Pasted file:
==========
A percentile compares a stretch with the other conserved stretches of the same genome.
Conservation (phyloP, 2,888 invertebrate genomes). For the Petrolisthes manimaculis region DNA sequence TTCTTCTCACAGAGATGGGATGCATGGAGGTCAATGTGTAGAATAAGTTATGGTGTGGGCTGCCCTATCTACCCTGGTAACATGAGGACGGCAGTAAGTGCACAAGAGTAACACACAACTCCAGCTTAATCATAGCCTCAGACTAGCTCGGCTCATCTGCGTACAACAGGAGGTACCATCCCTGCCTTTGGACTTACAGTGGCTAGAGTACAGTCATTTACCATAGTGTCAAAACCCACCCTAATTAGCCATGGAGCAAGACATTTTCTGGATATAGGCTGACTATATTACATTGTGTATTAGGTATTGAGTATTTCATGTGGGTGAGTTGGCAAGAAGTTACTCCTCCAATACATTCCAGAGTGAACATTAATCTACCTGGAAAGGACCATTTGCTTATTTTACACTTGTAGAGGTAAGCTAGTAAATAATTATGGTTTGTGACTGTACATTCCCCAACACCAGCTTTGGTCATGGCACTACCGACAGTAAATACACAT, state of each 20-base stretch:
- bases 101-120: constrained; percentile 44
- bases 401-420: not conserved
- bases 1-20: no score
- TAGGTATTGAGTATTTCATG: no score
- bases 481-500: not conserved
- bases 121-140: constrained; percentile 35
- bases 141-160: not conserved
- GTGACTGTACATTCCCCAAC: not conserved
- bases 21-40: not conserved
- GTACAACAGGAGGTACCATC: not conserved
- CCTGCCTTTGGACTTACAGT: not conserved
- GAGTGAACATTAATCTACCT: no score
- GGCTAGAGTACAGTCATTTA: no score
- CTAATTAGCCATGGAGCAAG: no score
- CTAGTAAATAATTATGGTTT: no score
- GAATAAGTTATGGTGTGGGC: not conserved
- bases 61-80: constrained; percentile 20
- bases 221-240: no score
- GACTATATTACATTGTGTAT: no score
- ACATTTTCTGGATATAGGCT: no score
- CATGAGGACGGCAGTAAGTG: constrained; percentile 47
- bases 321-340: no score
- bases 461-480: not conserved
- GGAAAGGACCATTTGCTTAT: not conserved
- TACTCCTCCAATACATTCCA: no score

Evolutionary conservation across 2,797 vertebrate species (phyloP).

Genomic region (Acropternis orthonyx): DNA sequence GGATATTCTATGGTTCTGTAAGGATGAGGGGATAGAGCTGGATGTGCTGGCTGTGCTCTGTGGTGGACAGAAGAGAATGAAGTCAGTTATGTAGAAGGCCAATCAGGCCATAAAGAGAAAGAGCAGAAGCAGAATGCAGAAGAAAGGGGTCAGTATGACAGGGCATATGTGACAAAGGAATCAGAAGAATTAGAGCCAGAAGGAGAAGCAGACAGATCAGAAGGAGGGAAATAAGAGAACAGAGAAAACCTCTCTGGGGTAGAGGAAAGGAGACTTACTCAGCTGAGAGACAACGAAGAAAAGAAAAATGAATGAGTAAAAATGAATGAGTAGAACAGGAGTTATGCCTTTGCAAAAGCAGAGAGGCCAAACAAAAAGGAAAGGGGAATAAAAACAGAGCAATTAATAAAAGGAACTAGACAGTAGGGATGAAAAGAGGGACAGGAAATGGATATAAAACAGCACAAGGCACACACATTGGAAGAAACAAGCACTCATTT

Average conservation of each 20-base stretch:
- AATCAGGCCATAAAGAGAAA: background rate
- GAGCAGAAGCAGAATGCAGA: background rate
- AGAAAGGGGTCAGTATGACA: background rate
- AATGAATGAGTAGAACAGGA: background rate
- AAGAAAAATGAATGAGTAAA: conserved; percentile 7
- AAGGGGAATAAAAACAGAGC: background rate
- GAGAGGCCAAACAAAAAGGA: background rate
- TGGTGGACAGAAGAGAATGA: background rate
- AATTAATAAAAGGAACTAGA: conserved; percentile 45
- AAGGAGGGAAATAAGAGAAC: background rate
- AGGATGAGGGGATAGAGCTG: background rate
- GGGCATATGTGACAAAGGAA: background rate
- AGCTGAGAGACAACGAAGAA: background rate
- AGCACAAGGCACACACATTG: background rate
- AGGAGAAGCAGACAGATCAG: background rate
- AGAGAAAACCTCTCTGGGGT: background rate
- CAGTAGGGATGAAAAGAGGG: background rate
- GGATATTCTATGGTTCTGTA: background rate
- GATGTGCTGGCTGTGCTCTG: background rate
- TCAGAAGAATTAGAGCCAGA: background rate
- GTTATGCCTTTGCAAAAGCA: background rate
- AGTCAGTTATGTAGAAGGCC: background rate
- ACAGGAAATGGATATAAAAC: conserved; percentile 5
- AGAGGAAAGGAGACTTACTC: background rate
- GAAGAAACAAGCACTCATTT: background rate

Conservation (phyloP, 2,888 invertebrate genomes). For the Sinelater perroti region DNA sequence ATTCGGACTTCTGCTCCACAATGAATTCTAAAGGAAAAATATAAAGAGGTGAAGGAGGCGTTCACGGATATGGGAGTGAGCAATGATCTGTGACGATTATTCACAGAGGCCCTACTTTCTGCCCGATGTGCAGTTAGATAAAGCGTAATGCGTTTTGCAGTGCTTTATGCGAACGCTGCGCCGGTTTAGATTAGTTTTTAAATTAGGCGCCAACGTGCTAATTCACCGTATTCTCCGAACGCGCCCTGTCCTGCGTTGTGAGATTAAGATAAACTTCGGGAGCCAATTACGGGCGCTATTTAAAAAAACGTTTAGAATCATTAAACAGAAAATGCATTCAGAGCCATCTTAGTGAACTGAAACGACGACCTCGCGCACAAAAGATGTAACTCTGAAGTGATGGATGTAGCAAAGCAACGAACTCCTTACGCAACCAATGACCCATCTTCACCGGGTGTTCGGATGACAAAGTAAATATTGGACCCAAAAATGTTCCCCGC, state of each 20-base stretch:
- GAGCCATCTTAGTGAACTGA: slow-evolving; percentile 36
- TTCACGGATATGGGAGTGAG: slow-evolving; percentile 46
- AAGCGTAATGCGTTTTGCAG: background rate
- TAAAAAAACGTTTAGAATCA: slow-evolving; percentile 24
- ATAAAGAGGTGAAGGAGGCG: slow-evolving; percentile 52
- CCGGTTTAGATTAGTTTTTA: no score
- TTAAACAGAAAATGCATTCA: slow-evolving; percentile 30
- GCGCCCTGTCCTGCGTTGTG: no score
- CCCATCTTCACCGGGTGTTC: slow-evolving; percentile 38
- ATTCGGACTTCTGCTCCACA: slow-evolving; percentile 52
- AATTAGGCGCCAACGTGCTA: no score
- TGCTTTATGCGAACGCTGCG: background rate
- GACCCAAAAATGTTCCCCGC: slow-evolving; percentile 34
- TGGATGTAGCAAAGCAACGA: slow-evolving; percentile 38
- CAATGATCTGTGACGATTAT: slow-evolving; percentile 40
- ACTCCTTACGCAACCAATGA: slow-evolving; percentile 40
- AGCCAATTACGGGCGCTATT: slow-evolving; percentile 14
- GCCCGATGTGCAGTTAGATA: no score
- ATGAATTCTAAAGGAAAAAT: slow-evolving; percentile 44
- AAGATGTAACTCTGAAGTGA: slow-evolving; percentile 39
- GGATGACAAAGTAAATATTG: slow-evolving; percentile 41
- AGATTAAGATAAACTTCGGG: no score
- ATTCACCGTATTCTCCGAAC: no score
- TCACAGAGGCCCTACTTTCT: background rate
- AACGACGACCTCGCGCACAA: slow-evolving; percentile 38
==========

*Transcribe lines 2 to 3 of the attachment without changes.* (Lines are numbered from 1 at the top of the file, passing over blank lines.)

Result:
Conservation (phyloP, 2,888 invertebrate genomes). For the Petrolisthes manimaculis region DNA sequence TTCTTCTCACAGAGATGGGATGCATGGAGGTCAATGTGTAGAATAAGTTATGGTGTGGGCTGCCCTATCTACCCTGGTAACATGAGGACGGCAGTAAGTGCACAAGAGTAACACACAACTCCAGCTTAATCATAGCCTCAGACTAGCTCGGCTCATCTGCGTACAACAGGAGGTACCATCCCTGCCTTTGGACTTACAGTGGCTAGAGTACAGTCATTTACCATAGTGTCAAAACCCACCCTAATTAGCCATGGAGCAAGACATTTTCTGGATATAGGCTGACTATATTACATTGTGTATTAGGTATTGAGTATTTCATGTGGGTGAGTTGGCAAGAAGTTACTCCTCCAATACATTCCAGAGTGAACATTAATCTACCTGGAAAGGACCATTTGCTTATTTTACACTTGTAGAGGTAAGCTAGTAAATAATTATGGTTTGTGACTGTACATTCCCCAACACCAGCTTTGGTCATGGCACTACCGACAGTAAATACACAT, state of each 20-base stretch:
- bases 101-120: constrained; percentile 44